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The Next World's Biggest Plane Could Be 12 Times Larger Than the Boeing 747

The Next World's Biggest Plane Could Be 12 Times Larger Than the Boeing 747

BY DANIEL REN Published on March 21, 2024 4 COMMENTS

With today's alarm bells ringing about the global energy crisis, onshore wind farms have been offered as one potential solution. Onshore wind farms generate power from land with the natural movements of wind, which benefits the environment by reducing emissions significantly compared to other energy sources. Radia, a Colorado-based energy startup, has been developing the world's largest aircraft in aviation history. 


The WindRunner | Photo: Radia


The Aircraft


Dubbed The WindRunner, it dwarfs the Boeing 747. It will have a cargo bay volume of 272,000 cubic feet, a length of 356 feet (109 meters), and a wingspan of 261 feet (80 meters). The aircraft's specs make it have 12 times the volume of a Boeing 747 while also being 127 feet (39 meters) longer. Besides the Boeing 747, it will also be larger than the Antonov An-225, the heaviest aircraft built so far but destroyed towards the beginning of Russia's invasion of Ukraine in February 2022. 




Although the aircraft will be very large, its engineering is not groundbreaking. With Federal Aviation Administration (FAA) approval, Radia will use existing technology, tried and true aviation materials, components, and fabrication techniques. Doing so allows Radia to reduce its risk when building the WindRunner. While Radia has not confirmed a timeline, other online reports have speculated that commercial operations could begin as soon as 2027.


Radia WindRunner: World's Largest Plane is Twice the Size of Lady Liberty,  Carries More Cargo Than Boeing 747 | Tech Times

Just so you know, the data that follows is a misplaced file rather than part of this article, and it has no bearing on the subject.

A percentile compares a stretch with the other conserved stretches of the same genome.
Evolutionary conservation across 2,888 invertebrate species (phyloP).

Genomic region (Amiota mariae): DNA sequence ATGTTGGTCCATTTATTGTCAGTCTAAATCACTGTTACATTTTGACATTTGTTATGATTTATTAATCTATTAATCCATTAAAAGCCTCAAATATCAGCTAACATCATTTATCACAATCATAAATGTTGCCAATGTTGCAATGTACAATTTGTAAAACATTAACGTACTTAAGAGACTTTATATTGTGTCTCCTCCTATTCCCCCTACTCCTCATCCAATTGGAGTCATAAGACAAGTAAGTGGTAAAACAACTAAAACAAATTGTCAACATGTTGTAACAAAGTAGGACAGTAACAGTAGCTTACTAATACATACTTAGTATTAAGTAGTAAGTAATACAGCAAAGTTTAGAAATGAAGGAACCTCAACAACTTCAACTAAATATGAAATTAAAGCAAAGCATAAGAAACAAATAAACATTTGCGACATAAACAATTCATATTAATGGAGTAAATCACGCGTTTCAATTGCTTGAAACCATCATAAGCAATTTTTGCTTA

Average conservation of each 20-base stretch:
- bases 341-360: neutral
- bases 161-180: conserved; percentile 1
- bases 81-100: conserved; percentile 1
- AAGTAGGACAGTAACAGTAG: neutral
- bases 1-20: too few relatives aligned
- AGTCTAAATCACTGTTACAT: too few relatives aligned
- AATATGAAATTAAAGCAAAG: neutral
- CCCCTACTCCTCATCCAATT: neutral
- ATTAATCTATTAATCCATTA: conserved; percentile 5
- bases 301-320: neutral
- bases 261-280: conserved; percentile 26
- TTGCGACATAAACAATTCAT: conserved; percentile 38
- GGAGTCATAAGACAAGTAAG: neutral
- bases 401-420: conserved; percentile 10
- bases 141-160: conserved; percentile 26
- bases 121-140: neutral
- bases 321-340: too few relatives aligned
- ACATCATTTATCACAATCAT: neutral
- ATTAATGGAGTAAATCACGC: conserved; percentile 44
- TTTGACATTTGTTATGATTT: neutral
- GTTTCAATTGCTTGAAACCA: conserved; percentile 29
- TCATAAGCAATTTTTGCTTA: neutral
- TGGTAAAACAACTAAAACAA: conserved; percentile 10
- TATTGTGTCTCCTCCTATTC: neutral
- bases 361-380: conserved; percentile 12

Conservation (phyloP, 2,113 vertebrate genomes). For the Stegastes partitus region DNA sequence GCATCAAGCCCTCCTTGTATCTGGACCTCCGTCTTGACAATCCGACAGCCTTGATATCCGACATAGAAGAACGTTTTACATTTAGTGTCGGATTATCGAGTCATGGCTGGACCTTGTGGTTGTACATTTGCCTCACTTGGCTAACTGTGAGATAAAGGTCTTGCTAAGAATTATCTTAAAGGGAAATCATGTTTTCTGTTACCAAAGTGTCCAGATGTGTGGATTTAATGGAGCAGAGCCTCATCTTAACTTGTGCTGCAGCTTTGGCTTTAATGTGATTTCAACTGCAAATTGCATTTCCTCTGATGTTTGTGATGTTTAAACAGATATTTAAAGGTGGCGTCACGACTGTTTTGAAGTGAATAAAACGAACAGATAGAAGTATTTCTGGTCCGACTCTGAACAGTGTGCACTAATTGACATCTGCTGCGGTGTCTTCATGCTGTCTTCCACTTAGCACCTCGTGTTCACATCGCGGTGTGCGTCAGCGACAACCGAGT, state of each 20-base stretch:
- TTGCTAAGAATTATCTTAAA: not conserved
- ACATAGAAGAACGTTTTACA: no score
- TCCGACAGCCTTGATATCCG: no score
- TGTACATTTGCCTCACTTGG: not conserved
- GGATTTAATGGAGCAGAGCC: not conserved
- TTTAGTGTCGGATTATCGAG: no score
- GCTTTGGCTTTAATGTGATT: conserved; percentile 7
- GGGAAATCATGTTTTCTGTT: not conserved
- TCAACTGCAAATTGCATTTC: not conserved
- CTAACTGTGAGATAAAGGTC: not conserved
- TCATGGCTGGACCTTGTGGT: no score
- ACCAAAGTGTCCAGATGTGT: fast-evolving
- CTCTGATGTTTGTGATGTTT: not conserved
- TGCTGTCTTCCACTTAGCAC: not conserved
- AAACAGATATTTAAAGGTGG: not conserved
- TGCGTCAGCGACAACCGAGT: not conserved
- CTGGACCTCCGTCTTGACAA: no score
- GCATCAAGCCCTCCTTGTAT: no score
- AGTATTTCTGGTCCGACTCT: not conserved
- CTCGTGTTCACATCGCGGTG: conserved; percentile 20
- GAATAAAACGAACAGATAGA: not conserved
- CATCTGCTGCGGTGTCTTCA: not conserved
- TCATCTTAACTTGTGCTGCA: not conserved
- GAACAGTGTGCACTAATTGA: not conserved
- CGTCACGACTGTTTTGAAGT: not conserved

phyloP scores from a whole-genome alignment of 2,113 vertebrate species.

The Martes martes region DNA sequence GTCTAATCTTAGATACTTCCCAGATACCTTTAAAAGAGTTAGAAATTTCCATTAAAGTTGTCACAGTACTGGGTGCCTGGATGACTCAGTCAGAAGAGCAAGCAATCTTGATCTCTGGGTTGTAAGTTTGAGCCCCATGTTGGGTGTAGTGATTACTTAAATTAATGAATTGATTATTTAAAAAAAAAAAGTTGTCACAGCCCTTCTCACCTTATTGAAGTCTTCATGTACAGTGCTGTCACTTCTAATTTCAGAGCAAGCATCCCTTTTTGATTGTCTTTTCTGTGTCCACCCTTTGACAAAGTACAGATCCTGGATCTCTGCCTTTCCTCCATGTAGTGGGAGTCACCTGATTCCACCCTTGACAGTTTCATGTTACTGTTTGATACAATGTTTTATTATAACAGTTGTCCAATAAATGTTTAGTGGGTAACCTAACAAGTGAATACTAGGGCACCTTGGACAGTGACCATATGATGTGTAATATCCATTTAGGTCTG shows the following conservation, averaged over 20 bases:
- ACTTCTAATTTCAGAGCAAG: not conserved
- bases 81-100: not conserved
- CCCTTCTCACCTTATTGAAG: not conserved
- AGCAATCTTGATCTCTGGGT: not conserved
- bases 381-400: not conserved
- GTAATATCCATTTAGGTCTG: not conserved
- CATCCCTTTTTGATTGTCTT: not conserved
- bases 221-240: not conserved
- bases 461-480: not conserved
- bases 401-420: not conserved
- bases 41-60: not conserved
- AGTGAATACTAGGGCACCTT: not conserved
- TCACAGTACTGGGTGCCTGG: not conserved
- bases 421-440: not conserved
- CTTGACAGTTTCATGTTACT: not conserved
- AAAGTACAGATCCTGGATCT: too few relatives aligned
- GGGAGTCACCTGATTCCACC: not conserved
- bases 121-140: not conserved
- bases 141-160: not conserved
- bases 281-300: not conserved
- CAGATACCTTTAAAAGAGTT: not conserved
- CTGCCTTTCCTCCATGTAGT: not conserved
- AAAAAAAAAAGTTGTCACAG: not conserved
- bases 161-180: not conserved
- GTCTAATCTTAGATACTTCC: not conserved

Pilots go on the top of the aircraft | Photo: Radia


The aircraft will operate from regional hubs, delivering 300-foot (91-meter)-long blades directly to wind farms. Radia says it "can land on airstrips as short as 6,000 feet (1,800 meters), something no other large commercial aircraft can achieve." To help further contribute to meeting world decarbonization targets, the WindRunner will use sustainable aviation fuel and only require a dirt or gravel runway for landing.




Mark Lundstrom, Radia's Founder and CEO, said:


“Radia will create a step-function improvement for onshore wind in profitability, lower cost, and higher consistency. This will result in more wind projects, more green fuel projects, lower energy price, more profits, and more money being invested in the energy transition.”


WindRunner Impacts


Radia is counting on Bloomberg NEF's estimation that up to $10 trillion will be spent on onshore wind farms until 2050. Currently, onshore turbine blades have an average length of up to 230 feet (70 meters). Offshore wind turbines, however, have blades longer than 341 feet (104 meters). It is nearly impossible to build onshore wind farms with turbine blades of that scale due to how difficult it is to move on the road. Even with blades that are half as long, transporting them is still a logistical nightmare. 


WindRunner: Gigantic new aircraft design aims to create the largest plane  ever to fly | CNN
Blades being loaded onto the WindRunner | Photo: Radia


If onshore wind farms could be built at the scale of offshore wind farms, harvesting even more wind energy would be cheaper. This phenomenon is all thanks to the disproportionate gains in harvesting energy from every bit of length added to a turbine. 


To underscore the importance of increasing the scale of onshore wind farms, Radia has raised almost $100 million for the cause. It estimates that when bigger turbines can be transported, onshore wind farm developers could reduce their energy harvesting costs by up to 35%. Additionally, its aircraft will make wind farms viable in even more locations, which will help further reduce carbon emissions globally.  


Lundstrom added about the aircraft's potential to revolutionize the sector:


“Offshore turbines are more than two times as powerful as onshore turbines because they are bigger.If we could move these large turbines onshore, they would be twice as profitable and open up three times more land for economically viable wind farms. Why not put them onshore? Because literal roadblocks stand in the way.


Radia will respond by building WindRunner to overcome these barriers, bring the benefits of offshore wind onshore, and deliver what we call GigaWind – the largest land-based turbines today and the even larger ones of the future.”



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Comments (4)

Lewis It will never leave leave the ground. Bunch of radical yoyos.
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